The uncertainty of the American people was manifest in the mixed politics of the nation at this point. There were both political parties in strong opposition of the war as well as those who were strongly for American intervention. Those who felt that the United States should continue its policies of non-intervention proposed that peace talks be organized between the Central Powers and the Allies. This group was mostly comprised of pacifists, a large majority of whom were women. The opposing party was led by Republican Progressives like Theodore Roosevelt who saw the need for a national armament program. The presidential election of 1916 was one of the closest elections in history. Woodrow Wilson won by less than 4,000 votes in California. His campaign promises were reflective of each of the opposing political parties. He took on a platform where he promised to negotiate peace talks as well as increase readiness for the war. These sundry plans were representative of the mixed views that were dividing America.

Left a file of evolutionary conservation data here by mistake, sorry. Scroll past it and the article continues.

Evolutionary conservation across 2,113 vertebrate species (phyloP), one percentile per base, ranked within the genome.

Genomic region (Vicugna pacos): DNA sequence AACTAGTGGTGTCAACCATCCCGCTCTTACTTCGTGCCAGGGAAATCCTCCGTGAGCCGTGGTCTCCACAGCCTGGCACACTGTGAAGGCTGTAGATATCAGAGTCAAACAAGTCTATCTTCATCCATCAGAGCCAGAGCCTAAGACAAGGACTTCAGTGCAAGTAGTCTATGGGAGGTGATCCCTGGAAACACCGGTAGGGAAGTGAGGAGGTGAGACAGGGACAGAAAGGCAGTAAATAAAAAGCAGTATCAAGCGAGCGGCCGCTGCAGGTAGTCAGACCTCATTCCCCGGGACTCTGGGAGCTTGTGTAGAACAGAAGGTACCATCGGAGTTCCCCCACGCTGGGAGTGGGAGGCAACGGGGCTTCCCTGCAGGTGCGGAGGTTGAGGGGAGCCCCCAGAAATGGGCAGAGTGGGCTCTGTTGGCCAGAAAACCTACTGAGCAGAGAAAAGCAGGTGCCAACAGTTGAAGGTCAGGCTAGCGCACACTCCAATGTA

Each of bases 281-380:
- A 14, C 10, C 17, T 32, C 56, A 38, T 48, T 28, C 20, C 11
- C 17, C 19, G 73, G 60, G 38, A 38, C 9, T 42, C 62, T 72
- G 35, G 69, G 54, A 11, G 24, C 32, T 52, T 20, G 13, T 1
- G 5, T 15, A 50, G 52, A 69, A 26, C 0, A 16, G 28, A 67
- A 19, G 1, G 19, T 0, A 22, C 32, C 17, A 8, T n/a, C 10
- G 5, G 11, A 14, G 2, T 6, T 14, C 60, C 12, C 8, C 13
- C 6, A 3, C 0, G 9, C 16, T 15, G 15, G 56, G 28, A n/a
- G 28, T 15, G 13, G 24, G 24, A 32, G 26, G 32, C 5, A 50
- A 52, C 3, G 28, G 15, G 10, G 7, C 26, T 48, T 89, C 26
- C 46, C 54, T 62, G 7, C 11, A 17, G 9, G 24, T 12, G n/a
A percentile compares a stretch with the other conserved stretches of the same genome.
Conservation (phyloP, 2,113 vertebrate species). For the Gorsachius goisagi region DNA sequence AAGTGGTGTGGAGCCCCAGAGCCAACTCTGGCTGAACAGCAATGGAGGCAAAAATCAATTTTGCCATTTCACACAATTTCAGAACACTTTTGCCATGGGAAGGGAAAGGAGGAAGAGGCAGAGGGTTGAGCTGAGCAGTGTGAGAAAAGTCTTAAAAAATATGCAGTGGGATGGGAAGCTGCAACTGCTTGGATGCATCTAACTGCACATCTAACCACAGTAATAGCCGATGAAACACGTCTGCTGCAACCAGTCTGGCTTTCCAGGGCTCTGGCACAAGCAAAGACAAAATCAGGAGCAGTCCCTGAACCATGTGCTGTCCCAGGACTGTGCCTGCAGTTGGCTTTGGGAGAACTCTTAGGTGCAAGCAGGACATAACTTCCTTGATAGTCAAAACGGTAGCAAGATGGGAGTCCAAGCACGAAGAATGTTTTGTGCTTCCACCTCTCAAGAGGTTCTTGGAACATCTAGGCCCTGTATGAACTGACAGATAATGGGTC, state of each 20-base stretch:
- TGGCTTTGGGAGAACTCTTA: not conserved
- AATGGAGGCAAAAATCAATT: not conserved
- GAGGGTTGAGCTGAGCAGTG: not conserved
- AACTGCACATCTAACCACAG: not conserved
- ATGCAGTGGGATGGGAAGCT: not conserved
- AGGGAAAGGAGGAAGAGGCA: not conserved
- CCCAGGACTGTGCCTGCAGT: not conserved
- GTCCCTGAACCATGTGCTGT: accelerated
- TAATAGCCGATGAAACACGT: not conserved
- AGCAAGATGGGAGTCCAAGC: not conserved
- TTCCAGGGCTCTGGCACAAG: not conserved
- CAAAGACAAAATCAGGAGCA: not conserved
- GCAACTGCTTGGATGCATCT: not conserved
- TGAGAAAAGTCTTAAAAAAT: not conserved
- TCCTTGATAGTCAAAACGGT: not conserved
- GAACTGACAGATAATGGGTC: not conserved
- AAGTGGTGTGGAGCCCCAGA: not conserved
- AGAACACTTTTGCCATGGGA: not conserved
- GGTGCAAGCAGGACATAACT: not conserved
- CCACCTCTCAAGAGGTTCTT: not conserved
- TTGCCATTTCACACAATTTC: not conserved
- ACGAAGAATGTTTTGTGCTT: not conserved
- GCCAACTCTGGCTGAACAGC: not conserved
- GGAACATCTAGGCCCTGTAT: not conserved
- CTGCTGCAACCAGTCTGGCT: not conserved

However, clarification was established in the form of the many American casualties sustained due to Germany’s aggressive naval tactics. In May 1915, Germany sank the Lusitania, killing 128 Americans. Germany claimed that the Lusitania held British arms and was using evasive maneuvers in an attempt to escape, so the submarine had no option but to attack it. This event was widely shown in American newspapers, and revisited time and time again in British propaganda. Another attack on the citizenship of America occurred when a German submarine sank another passenger ship, the Arabic. Only two Americans were killed, but this left a strong impression on the American people, and led Germany to instate a strict law against attacking passenger ships. The law held captains of German submarines accountable for watching the crew and passengers exit the ship before it could be destroyed (172, eye). Despite this extensive protection granted to passenger ships, German submarines injured two Americans aboard the Sussex. This final noncompliance to American request infuriated Congress and Woodrow Wilson. Germany was given an choice: “Abandon submarine warfare against passenger ships or sever diplomatic relations with the United States.” Seeing as how completely abandoning submarine warfare would be extremely harmful to the Central Powers, Germany rejected this notion and cut diplomatic relations with America.